Dairy to differ

THE story of Day-Today, Wallyford is one of a constantly evolving store in the hands of a man who just won’t take ‘no’ for an answer.
Mohammed Aslam first became aware of the building when a friend asked him for advice on turning the then dilapidated empty pub into a convenience store.
Aslam thought it was a good site for a viable operation but, after consulting surveyors and analysts, his friend decided not to proceed with the purchase. Aslam asked if the friend would mind if he tried to buy it instead and his friend had no objection.
Having employed his own surveyors, Aslam was advised against setting up shop on the site and was told he’d be lucky to achieve a turnover of £25,000 a week if he did. Aslam thought differently and, having backed his own judgement, recorded a turnover of £35,000 in the first week of operation.
That was in 2013 and the store now regularly turns over £65,000 to £70,000 per week.
And, with projects underway to build 2,000 houses, a school and a dog track close to the shop, the owner has no plans to slow down.
In fact, work is beginning this month to double the sales space of the store which will create jobs for another 15 staff members.
Deciding to open a convenience store on the site is not the only time Aslam has gone against the consensus and been proved right.  
When he wanted to install a lottery terminal, Camelot said there was no need as the Post Office next door had one. But the Post Office was closed on a Wednesday afternoon and shut early on a Saturday, the two big lottery days, so Aslam convinced the provider to give him a terminal for a trial period and it proved to be so popular that it was quickly made permanent.
There were similar stories with Paypoint and a cashpoint machine. The Post Office had a cash machine but charged for withdrawals. It took Aslam some time to convince a provider to put one in his store but once it did and offered free withdrawals,  the Post Office machine was closed down within two months.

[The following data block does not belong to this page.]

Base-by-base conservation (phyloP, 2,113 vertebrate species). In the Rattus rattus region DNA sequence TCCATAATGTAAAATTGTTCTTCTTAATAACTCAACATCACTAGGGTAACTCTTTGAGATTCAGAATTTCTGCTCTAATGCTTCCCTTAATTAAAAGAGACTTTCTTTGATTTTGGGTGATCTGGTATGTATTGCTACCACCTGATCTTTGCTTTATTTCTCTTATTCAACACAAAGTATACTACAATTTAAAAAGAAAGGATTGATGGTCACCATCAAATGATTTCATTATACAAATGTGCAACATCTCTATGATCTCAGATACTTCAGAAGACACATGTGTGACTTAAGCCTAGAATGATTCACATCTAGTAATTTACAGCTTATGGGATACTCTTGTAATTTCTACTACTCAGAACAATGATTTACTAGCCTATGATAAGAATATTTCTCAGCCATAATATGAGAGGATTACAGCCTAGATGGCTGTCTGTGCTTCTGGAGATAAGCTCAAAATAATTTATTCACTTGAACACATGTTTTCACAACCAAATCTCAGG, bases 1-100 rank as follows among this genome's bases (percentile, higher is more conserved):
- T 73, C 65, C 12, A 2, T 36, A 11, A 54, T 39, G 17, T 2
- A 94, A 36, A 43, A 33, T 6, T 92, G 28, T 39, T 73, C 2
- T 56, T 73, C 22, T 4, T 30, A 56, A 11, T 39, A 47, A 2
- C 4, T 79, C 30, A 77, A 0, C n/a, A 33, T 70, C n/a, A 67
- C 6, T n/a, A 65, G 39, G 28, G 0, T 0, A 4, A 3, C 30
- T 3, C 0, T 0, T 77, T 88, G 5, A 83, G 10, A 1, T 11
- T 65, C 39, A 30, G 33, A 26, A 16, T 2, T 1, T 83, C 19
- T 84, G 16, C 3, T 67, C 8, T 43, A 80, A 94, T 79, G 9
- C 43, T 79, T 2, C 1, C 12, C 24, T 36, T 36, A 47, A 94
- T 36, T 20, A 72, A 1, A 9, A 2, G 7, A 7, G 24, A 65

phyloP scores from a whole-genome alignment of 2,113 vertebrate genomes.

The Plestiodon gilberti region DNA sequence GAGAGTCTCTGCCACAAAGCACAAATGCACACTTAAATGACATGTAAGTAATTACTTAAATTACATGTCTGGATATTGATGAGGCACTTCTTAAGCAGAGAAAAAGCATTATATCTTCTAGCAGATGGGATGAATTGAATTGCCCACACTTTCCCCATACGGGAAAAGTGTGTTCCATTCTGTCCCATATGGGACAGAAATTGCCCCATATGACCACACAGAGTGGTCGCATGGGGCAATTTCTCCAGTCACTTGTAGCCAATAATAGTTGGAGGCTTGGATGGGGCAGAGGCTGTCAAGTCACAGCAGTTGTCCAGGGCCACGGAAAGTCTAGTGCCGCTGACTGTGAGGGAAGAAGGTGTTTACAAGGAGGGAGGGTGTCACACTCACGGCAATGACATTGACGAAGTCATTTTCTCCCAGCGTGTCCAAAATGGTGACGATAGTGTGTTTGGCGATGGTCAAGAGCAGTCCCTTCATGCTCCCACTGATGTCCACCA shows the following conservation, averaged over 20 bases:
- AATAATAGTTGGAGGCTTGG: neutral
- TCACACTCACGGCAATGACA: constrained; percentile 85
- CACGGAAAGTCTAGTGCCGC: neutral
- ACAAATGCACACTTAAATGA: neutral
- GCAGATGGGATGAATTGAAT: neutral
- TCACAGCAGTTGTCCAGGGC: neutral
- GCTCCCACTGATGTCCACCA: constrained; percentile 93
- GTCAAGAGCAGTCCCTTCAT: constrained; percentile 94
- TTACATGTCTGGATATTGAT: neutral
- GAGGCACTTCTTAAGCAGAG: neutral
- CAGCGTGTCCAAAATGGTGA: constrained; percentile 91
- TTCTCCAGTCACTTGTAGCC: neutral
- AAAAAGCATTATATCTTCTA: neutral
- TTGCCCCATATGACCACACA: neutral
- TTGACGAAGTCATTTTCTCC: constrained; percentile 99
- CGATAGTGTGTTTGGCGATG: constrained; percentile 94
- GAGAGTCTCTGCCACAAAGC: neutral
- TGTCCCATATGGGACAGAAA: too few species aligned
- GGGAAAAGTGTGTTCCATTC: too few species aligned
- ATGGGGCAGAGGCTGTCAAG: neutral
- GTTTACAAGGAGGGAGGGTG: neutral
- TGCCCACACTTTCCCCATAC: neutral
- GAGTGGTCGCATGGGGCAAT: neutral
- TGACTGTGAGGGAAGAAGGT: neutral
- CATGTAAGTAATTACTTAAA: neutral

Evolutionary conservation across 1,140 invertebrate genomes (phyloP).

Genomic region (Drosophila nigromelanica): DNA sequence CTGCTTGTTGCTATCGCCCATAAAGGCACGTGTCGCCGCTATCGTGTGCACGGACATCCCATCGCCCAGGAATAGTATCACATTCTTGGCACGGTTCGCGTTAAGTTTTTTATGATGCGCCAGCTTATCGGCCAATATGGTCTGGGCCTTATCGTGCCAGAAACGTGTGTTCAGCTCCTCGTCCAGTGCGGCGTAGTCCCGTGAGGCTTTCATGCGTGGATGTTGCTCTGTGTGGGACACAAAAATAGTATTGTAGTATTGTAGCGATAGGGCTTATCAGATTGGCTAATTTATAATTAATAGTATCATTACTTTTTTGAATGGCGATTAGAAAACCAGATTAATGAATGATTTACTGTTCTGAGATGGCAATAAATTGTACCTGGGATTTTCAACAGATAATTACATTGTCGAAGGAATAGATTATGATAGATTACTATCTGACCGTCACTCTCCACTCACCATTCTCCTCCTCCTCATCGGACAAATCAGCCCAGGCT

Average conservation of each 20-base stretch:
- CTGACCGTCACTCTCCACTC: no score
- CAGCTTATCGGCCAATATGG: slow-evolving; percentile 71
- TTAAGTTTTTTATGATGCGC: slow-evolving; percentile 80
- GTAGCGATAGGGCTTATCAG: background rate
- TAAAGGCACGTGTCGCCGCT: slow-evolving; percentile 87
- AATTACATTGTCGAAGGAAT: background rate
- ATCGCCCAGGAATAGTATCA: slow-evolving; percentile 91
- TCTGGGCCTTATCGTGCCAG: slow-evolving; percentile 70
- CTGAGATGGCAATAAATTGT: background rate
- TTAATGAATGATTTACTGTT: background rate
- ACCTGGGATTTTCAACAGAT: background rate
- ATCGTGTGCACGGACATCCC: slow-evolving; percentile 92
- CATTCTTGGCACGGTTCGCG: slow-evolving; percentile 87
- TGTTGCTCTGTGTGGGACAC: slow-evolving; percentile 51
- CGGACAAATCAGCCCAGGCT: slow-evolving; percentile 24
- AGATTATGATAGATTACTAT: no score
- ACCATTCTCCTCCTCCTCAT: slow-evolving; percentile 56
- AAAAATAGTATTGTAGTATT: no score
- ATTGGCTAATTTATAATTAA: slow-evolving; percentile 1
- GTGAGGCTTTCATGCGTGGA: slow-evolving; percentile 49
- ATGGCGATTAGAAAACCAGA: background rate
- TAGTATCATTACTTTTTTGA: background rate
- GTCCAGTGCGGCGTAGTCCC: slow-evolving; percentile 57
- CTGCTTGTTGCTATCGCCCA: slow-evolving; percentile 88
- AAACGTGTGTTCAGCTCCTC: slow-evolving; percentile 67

The Day-Today machine now records 8,000 withdrawals per month and Aslam says it is the busiest machine in East Lothian.
When it comes to dairy, Aslam says the path to success is simple.
He said: “Merchandising is the priority, it’s all about showing the price.”

The Day-Today store in Wallyford offers more than groceries with a cash machine, lottery terminal and Paypoint service and its owner ensures it competes with the supermarkets on the price of essentials as well as offering special promotions as featured in the symbol group’s leaflet and in-store specials. In dairy the store sells upwards of 170 2L jugs every day plus more in pint and litre packs.

He continued: “Milk is important in convenience stores, we are selling around 170 to 180 2L jugs per day and that doesn’t include litre bottles and pints.
“We make sure we compare on price with the supermarkets and do promotions for milk and chill all dairy products.”
In the Wallyford Day-Today, chilled food is very important.
Aslam explained: “Chilled is very popular now, more popular than grocery.
“People are short on time and pizzas or ready meals are a quick solution at the end of a busy day.”
Aslam’s Wallyford store is now selling close to 500 cases of chilled and frozen food in a week.
There is a wide range of regular shoppers in the store and the shelves reflect this.

Joe Walker, national account manager, Müller Milk & Ingredients, left, and awards host Alistair McGowan, right, present the Scottish Grocer Dairy Award (independent stores) to Mohammed Aslam, Day-Today, Wallyford, East Lothian.

Aslam said: “We have a mixed community in Wallyford, with working people and others on benefits which means big brands are right for some people but others are looking for a cheaper alternative.
“Take baked beans, for example. Some want Heinz but about two out of 10 can’t afford those and will choose the Day-Today tin at about half the price.
“So, if we are doing five faces of beans we will do three of Heinz and two of Day-Today.”
Aslam is not content just to appeal to one village. He distributes 10,000 leaflets every three weeks to communities in Tranent, Prestonpans and throughout East Lothian.